Beyond the law, there are important policy reasons not to stifle preliminary injunctions. First, preliminary injunctions protect the environment from permanent damage that is likely illegal. Because the courts have already ruled that preliminary injunctions must prevent serious harm, any case that is strong enough to secure a preliminary injunction involves the threat of irreparable environmental harm. An action that could significantly alter the environment should not be allowed to occur until it is at least proven to be legal. Furthermore, because of the “high likelihood of winning” requirement, any case that is worthy of a preliminary injunction probably involves illegal activity anyway. The decision to delay a project can be reversed with the stroke of a pen, but the environment can take years to recover once it is harmed. We should err on the side of protecting the environment.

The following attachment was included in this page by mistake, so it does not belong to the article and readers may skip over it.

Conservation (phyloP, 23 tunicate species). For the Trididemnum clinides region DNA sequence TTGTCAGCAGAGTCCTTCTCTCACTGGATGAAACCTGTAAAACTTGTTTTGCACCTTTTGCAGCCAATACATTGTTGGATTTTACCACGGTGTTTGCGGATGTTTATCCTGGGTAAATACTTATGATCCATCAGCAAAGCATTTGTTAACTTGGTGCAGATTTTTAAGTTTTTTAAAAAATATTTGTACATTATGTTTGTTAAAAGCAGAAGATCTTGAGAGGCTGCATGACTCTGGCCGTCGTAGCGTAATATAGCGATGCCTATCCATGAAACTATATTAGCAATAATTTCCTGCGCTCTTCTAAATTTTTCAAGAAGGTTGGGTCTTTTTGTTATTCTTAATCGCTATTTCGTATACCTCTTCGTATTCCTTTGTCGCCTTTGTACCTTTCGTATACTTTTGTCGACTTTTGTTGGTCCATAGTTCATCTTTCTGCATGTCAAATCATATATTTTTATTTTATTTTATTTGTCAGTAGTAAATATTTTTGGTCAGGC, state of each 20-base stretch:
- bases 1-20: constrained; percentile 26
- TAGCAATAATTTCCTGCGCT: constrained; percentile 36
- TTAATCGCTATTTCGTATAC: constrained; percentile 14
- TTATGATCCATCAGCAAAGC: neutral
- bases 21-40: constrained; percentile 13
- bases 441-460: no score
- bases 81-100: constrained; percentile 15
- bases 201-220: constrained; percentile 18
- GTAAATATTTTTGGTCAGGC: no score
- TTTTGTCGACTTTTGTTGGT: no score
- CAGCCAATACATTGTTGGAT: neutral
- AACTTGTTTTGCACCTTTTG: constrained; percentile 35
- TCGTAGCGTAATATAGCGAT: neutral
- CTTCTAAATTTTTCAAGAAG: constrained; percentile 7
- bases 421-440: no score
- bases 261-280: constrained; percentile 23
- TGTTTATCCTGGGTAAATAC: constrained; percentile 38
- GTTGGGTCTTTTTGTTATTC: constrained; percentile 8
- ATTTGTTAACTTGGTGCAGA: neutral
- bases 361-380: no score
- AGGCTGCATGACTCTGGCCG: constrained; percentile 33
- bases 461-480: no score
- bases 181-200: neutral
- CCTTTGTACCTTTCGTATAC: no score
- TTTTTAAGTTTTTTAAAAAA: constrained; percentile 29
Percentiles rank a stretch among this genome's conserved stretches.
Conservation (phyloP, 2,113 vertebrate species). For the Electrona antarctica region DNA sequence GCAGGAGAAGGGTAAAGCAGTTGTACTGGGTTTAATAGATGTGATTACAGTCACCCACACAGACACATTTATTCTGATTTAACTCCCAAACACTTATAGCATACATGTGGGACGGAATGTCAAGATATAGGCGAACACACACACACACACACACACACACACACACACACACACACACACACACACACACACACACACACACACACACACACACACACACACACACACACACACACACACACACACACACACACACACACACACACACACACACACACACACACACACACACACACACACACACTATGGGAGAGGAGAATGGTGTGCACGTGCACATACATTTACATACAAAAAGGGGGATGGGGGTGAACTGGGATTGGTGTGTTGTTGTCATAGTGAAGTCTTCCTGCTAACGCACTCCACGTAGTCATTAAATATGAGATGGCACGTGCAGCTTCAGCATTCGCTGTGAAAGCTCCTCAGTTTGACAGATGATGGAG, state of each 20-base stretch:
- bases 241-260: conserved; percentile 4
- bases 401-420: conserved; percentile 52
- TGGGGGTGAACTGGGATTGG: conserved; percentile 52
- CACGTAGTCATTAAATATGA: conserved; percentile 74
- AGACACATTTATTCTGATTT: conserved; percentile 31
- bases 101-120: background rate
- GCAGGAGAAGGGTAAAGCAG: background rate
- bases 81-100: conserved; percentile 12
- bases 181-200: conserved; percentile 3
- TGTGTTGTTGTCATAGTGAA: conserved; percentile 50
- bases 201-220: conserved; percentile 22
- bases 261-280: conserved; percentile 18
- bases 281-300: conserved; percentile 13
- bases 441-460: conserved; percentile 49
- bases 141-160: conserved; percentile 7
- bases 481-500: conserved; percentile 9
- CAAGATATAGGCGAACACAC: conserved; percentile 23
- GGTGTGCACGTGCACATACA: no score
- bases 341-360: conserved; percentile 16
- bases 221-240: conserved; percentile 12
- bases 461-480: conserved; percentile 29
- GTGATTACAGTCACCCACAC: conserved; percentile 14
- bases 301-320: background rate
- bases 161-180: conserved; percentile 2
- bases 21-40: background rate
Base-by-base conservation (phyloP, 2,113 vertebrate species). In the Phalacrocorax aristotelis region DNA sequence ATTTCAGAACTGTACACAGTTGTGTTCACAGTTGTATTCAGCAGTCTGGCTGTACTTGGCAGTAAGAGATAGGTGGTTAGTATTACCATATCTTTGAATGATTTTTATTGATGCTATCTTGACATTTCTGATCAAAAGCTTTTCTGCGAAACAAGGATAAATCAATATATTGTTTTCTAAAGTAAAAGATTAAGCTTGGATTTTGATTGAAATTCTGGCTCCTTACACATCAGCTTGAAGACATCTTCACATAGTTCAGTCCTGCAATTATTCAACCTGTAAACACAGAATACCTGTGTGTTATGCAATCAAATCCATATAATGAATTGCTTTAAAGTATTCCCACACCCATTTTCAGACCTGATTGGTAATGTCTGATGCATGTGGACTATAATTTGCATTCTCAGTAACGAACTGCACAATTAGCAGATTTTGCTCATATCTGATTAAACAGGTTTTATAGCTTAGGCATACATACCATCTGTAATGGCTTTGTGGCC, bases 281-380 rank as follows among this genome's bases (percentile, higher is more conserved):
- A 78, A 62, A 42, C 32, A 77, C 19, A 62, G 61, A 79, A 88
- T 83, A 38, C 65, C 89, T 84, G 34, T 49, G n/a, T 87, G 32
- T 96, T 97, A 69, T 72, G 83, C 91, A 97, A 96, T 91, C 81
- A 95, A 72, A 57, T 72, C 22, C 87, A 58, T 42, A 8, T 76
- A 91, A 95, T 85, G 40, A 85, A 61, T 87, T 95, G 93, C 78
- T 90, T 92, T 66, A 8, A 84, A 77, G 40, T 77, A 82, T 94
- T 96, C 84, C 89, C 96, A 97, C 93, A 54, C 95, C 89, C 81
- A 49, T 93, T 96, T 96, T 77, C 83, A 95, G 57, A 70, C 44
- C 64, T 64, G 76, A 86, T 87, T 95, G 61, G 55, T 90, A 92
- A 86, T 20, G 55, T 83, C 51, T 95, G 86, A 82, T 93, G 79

Second, this law is part of a trend that is making environmental cases harder and harder to bring. The Supreme Court has severely limited standing in these types of cases. Now, to be able to challenge environmental harm, a plaintiff (or, if the plaintiff is an environmental organization, one of its members) must have concrete plans to visit that place in the future. Statements that a plaintiff plans to visit a place in the future – without more concrete plans – do not give rise to standing. Thus, plaintiffs practically have to have plane tickets for their next visit to a place before they can even file suit to save that place. In addition, preliminary injunctions aren’t easy to get. As described above, there must be both a high likelihood of harm if the project goes forward and a high likelihood that the suit will be successful. This requirement means that plaintiffs can only get preliminary injunctions in the most egregious cases. Taken together, these restrictions are closing the courthouse doors to more and more lawsuits. Environmental laws will not be effective if no one can enforce them.